Begin of five-day war between Georgia and Russia. Births on August 8 - Emperor Horikawa of Japan d. Frye, American politician b. Johnson, African-American publisher b. Aug 9 , Bush announces his support for federal funding of limited research on embryonic stem cells.
Travers, Australian author d. Huffman, creator of Huffman coding d. High, science fiction author b. Aug 10 , English, led by Bryhtnoth, confront a band of inland-raiding Vikings near Maldon in Essex. The English are defeated and the story is immortalised in a well-known poem. Royal Auto Club - 1st Davis Cup: Lawrence Seaway is held. It is the first time the UK has recorded a temperature over degrees Fahrenheit. All toiletries are banned from commercial airplanes. Thornton, American businessman, philanthropist, and Mayor of Dallas, Texas d. MacDonald, Canadian politician d.
Sherwin-White, English historian d. Aug 11 , The Armenians are defeated militarily but are guaranteed freedom to openly practice Christianity. Calvin lives in exile in Strasbourg for the next three years. William Donohue aboard Culpepper wins in 2: G Barbee aboard Jacobus wins in 2: F Littlefield aboard Bowling Brook wins in 2: The rights to the resource are quickly acquired by the United Kingdom. Edmonton Oilers sweep Boston Bruins in 4 games - At 7: The tourism ministry of Nepal confirms this record in July that year.
Births on August 11 - Mary of York, English princess d. Christianson, justice of the North Dakota Supreme Court d. Aug 12 , Baltimore 32, All-Stars 7 70, - Echo 1, 1st communications satellite, is launched - Ralph Boston of US, sets then long jump record at 8. James McGreevey comes out publicly as a gay man. Sumner, American chemist, Nobel laureate b. Kliban, American cartoonist b.
The Days of My Life: An Autobiography / H. Rider Haggard
Druid organization Ar Ndraiocht Fein b. Aug 13 , Births on August 13 - Arnulf of Metz, French bishop and saint d. Derujinsky, Russian-American sculptor d. Wells, English writer b. Representative from Mississippi b. Aug 14 , A minute or two later, however, she had long and beautiful hair which flowed all about her. Afterwards either she or the other apparition remarked that she was tired. Thereon her body seemed to shrink, with the result that, as her head remained where it was, the neck elongated enormously, after the fashion of Alice in Wonderland. Then she fell backwards and vanished altogether.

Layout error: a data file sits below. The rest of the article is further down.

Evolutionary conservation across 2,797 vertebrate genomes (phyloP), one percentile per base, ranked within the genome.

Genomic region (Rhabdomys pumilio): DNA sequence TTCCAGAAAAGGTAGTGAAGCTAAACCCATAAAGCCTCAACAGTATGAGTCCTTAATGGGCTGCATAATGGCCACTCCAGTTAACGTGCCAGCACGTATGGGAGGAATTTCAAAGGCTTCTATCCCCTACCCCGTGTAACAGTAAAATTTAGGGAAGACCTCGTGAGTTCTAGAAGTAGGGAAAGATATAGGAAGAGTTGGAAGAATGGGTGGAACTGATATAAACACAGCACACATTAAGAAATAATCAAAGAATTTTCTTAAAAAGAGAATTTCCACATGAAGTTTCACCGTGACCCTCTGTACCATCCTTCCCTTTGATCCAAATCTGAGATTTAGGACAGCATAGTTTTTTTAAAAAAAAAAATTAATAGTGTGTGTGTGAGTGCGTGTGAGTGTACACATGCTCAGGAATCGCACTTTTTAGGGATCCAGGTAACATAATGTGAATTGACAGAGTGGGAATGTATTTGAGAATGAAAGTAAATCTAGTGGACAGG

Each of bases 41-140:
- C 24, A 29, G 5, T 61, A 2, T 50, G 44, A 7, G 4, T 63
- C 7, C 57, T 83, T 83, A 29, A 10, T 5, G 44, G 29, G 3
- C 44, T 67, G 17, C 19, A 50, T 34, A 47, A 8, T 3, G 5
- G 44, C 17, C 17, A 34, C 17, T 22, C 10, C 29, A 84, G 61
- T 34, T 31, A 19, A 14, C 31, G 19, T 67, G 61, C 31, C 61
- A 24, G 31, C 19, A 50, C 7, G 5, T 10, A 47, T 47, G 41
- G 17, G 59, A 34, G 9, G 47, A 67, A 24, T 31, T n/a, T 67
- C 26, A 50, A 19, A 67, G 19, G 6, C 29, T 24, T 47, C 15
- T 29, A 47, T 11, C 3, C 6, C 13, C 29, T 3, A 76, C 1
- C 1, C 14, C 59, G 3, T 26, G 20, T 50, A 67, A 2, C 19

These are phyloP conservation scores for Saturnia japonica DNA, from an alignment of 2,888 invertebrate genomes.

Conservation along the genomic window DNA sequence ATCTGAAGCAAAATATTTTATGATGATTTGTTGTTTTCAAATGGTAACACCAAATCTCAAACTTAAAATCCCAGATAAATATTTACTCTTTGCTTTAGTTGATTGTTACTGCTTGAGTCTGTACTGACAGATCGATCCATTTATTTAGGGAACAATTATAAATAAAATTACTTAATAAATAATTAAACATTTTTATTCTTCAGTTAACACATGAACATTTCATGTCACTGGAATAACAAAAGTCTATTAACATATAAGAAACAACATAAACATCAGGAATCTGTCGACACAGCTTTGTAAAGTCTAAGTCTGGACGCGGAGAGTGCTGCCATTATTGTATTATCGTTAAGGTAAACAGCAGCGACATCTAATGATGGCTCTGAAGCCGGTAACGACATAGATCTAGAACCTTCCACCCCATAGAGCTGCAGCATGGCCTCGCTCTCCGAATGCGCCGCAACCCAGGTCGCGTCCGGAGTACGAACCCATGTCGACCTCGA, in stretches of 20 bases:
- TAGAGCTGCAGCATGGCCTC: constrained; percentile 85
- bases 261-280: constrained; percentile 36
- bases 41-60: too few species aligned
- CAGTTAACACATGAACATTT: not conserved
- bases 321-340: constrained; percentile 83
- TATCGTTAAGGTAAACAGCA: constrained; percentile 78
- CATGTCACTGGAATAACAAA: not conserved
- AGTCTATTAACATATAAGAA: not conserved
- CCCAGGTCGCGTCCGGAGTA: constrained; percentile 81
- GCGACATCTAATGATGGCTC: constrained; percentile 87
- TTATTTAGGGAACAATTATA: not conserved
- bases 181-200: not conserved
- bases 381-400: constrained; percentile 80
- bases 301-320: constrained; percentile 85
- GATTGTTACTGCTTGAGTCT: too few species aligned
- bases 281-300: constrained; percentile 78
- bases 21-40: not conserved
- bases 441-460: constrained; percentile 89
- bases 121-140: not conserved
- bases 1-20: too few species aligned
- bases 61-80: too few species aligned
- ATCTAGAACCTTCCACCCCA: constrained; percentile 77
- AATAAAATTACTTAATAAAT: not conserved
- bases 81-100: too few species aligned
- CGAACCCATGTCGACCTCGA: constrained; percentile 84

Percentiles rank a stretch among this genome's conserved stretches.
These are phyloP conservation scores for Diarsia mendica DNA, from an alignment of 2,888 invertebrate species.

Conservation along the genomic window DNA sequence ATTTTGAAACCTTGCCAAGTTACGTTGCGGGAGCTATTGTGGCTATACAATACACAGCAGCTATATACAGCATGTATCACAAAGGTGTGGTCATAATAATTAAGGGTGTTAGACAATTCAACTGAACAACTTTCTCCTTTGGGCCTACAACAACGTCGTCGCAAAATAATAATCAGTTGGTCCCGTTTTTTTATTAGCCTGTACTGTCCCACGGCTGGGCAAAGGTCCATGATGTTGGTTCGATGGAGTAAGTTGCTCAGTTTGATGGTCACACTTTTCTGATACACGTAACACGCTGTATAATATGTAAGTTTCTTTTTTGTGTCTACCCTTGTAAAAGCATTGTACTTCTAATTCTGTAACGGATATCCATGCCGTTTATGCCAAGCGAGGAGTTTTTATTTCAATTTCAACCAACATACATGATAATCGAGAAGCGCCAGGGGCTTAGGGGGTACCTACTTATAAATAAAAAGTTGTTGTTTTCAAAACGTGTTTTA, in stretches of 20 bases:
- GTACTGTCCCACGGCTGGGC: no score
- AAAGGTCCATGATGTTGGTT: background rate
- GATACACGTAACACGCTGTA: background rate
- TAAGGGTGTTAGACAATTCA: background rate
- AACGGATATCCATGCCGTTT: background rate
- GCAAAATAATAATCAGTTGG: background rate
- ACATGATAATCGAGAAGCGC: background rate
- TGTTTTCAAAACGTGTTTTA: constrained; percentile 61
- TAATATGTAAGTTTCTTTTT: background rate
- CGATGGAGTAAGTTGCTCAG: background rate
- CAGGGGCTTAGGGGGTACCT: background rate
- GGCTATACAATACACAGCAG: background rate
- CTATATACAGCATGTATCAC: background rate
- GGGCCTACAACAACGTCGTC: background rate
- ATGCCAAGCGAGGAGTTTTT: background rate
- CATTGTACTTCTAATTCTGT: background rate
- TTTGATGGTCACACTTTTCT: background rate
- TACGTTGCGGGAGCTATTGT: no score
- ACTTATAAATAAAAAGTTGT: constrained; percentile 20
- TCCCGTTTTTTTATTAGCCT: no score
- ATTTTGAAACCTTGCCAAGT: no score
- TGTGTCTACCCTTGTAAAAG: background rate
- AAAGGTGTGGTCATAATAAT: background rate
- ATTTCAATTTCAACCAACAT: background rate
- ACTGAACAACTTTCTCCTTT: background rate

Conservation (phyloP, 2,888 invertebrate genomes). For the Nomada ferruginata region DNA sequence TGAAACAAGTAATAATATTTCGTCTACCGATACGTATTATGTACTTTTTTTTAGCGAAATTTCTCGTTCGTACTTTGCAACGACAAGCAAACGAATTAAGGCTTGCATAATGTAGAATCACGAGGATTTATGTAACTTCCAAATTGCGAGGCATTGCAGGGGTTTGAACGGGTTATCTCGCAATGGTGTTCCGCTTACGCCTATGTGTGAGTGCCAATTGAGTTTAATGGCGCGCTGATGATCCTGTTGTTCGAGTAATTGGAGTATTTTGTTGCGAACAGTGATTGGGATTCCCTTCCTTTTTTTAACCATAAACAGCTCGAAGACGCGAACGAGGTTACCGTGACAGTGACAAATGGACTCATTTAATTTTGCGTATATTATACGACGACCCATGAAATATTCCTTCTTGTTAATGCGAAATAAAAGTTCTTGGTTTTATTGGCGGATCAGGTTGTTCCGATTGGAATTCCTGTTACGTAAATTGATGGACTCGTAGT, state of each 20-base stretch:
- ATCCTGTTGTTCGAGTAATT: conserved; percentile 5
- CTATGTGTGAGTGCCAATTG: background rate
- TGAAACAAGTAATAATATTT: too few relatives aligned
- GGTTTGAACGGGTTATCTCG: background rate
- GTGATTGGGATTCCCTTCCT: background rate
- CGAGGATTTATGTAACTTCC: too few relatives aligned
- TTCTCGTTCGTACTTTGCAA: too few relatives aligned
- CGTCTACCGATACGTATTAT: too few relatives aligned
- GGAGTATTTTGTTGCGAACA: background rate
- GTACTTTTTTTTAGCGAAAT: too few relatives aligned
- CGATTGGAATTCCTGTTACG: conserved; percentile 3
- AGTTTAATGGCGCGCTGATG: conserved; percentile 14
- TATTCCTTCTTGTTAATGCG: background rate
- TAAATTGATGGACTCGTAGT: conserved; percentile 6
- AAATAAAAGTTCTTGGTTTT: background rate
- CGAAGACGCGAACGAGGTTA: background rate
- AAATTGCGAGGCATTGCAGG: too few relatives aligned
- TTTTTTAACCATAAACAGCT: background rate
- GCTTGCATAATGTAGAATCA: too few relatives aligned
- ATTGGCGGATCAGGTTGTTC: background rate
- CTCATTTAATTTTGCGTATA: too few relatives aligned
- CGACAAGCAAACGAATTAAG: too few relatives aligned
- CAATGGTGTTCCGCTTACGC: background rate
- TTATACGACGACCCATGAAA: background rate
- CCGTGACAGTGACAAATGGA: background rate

To this day I wonder whether the whole thing was illusion, or, if not, what it can have been. Of one thing I am certain — that spirits, as we understand the term, had nothing to do with the matter. On the other hand I do not believe that it was a case of trickery; rather I am inclined to think that certain forces with which we are at present unacquainted were set loose that produced phenomena which, perhaps, had their real origin in our own minds, but nevertheless were true phenomena.
Sometimes these phenomena were purely physical. The medium, a feeble little man, whose name, I think, was Edwards, arrived and at the door was pounced upon by two of the strongest young men present, who never let go of him until the end of the proceedings. These were various and tumultuous. We sat in the darkened dining-room round the massive table, which presently began to skip like a lamp. Lights floated about the room, and with them a file of Morning Posts which normally reposed in a corner. Cold little hands picked at the studs in our shirts, and the feather fans off the mantelpiece floated to and fro, performing their natural office upon our heated brows.
Norris, whispered to me that he was receiving these attentions. He did so and thrust his fingers through the leather loop of the fan. Then followed a great struggle, for somebody or something located near the ceiling strove to tear it away from him. Norris, and passed me the round and carved ivory handle, which I felt so distinctly that I could have sworn that it was separated from the feather top. When the light was turned on later there before him lay the fan — but unbroken and even unruffled.